September 10 is considered the peak of the Atlantic hurricane season, statistically the most common date to have a large number of tropical systems in the Atlantic basin, according to the National Oceanic and Atmospheric Administration. Living up to expectations, the National Hurricane Center (NHC) is currently tracking six tropical systems in the Atlantic basin. These systems include Tropical Storm Paulette and Tropical Storm Rene, as well as four disturbances. Paulette is currently located in the middle of the Atlantic Ocean, about 900 miles east-northeast of the Northern Leeward Islands. Rene is located not far behind. It’s currently unclear if either storm will have any impacts on the U.S. mainland. The NHC’s forecast cones for both only predict their tracks for the next five days, showing both still in the Atlantic Ocean at that time. For the disturbances, three are much closer to the mainland U.S., but fortunately two of these (one off the coast of South Carolina and North Carolina and another near the Bahamas) have been given a zero percent chance of formation by the NHC. The other, which is located in the Gulf of Mexico, has been given a ten percent chance of formation. Meanwhile, just off the coast of West Africa a disturbance has been given a 60 percent chance of formation. Having not formed yet and being so far away, it’s unclear if it will pose any impacts to the U.S. Read the latest advisories on these systems at the NHC.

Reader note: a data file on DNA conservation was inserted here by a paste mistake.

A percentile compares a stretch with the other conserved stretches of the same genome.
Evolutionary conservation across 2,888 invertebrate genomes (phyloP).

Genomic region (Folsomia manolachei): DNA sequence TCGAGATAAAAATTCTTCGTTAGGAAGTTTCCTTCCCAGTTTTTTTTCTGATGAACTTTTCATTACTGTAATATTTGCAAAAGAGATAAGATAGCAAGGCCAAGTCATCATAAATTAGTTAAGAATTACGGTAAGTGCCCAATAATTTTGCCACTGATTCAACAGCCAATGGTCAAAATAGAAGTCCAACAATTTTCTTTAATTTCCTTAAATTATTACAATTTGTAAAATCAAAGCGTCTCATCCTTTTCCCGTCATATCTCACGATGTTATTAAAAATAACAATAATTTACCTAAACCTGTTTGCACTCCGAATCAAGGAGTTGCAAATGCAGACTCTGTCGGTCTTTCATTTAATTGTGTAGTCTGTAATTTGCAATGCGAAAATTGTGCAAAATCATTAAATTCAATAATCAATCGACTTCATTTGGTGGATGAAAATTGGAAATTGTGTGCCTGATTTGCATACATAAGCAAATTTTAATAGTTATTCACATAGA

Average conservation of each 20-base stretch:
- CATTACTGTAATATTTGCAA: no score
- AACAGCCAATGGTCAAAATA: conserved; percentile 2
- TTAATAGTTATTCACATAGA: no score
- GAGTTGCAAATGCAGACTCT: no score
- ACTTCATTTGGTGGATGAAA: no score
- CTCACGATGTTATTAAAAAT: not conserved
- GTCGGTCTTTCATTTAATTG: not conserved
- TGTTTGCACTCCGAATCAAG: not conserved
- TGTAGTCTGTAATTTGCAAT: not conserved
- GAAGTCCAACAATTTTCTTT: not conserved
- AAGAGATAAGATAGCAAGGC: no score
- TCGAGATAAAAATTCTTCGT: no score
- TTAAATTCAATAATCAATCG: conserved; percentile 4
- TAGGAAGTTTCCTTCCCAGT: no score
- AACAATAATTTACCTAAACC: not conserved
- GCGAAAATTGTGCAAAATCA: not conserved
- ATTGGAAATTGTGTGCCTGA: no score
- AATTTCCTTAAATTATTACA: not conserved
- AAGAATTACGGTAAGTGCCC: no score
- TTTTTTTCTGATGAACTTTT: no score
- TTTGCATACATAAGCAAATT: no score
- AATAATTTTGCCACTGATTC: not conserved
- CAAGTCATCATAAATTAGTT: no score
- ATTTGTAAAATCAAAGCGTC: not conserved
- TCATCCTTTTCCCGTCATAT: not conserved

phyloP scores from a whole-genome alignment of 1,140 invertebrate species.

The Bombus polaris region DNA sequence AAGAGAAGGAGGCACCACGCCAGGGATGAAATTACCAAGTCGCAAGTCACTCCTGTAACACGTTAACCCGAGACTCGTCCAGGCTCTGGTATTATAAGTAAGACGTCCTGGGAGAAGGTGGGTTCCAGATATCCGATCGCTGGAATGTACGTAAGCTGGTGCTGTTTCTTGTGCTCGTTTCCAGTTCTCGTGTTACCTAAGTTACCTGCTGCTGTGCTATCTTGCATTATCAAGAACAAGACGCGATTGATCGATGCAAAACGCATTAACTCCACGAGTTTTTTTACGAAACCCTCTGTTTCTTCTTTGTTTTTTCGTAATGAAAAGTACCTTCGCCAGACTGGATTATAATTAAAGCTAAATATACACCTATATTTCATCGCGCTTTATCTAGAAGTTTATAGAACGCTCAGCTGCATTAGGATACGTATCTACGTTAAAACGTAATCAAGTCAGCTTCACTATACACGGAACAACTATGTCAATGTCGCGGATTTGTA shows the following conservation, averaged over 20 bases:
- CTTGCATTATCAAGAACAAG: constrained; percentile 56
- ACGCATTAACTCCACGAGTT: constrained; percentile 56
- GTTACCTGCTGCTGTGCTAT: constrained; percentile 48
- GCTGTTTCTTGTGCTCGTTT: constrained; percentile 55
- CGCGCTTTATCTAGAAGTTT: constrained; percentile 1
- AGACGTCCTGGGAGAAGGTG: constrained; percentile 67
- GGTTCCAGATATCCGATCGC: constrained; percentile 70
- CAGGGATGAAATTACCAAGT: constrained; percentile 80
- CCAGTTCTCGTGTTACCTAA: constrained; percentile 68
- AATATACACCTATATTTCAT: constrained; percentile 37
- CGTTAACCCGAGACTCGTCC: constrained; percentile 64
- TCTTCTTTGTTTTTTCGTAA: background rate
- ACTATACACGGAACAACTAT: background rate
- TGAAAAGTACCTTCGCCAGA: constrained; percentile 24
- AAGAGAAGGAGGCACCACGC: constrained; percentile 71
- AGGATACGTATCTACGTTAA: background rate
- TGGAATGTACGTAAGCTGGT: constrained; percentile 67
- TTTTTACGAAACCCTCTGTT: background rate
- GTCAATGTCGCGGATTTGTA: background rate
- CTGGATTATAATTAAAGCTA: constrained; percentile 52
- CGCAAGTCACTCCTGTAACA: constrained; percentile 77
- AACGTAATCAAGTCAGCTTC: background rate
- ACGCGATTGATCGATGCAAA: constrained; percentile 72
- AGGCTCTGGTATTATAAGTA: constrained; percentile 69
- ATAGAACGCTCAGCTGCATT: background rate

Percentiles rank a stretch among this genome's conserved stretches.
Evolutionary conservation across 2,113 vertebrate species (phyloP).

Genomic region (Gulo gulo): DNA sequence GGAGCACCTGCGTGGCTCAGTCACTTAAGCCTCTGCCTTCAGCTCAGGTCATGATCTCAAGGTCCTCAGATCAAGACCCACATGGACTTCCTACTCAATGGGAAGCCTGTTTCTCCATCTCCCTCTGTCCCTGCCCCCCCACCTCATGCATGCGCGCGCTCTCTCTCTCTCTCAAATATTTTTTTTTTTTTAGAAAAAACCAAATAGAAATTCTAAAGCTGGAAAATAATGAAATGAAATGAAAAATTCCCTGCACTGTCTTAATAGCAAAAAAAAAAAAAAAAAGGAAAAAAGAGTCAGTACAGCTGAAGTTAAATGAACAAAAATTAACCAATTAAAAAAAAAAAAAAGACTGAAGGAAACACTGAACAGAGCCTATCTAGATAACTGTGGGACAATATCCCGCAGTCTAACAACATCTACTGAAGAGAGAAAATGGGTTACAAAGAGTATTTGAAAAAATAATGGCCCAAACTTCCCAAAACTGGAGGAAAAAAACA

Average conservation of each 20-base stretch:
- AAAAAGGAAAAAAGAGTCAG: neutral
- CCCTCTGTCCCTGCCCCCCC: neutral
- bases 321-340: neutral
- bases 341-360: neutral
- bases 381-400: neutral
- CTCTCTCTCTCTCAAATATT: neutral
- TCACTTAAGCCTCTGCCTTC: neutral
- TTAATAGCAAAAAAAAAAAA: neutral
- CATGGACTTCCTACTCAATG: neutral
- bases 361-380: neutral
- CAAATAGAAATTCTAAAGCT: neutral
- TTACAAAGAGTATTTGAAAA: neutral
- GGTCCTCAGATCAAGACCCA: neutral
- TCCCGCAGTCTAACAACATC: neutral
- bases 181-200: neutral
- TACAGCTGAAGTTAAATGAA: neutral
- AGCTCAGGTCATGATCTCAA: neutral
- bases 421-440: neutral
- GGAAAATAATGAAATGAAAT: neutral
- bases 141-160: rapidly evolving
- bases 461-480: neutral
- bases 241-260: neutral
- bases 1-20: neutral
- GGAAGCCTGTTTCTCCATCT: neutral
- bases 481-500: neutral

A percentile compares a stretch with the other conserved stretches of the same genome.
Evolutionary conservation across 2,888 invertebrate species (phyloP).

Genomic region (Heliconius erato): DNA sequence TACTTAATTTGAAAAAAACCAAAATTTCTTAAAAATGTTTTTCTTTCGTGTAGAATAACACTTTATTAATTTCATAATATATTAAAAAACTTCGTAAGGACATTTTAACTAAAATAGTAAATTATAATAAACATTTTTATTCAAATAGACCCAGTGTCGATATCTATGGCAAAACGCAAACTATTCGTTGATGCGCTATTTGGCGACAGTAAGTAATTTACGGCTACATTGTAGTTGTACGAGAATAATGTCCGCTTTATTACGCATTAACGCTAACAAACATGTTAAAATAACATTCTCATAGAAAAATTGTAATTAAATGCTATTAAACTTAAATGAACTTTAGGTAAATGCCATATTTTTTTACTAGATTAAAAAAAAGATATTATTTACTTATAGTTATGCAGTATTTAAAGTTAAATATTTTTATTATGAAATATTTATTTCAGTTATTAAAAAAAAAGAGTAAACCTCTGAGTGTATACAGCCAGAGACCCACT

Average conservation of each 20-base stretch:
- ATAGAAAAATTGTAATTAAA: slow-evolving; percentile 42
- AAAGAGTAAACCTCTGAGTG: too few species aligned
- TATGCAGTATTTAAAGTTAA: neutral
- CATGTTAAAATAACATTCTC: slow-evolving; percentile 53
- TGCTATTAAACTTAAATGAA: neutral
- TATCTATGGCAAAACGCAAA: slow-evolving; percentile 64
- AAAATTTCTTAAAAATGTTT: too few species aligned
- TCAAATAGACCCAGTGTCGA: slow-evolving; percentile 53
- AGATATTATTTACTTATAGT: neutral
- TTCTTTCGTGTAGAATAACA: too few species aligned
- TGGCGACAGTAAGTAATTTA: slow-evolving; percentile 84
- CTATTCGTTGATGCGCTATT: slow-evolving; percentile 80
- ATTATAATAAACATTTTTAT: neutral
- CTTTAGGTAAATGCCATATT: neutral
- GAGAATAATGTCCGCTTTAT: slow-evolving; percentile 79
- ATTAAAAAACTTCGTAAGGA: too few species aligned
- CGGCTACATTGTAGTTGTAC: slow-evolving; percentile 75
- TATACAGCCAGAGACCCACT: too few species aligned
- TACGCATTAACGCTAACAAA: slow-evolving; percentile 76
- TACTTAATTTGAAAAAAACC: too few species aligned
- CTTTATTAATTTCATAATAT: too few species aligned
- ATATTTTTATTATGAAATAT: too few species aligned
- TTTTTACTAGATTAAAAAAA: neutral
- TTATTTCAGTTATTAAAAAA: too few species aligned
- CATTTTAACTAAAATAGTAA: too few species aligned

As it has throughout hurricane season, WaterISAC will continue to monitor these systems and provide updates as necessary. It stands ready to assist members with any unmet needs and can be contacted at email@example.com and at (866)H2O-ISAC.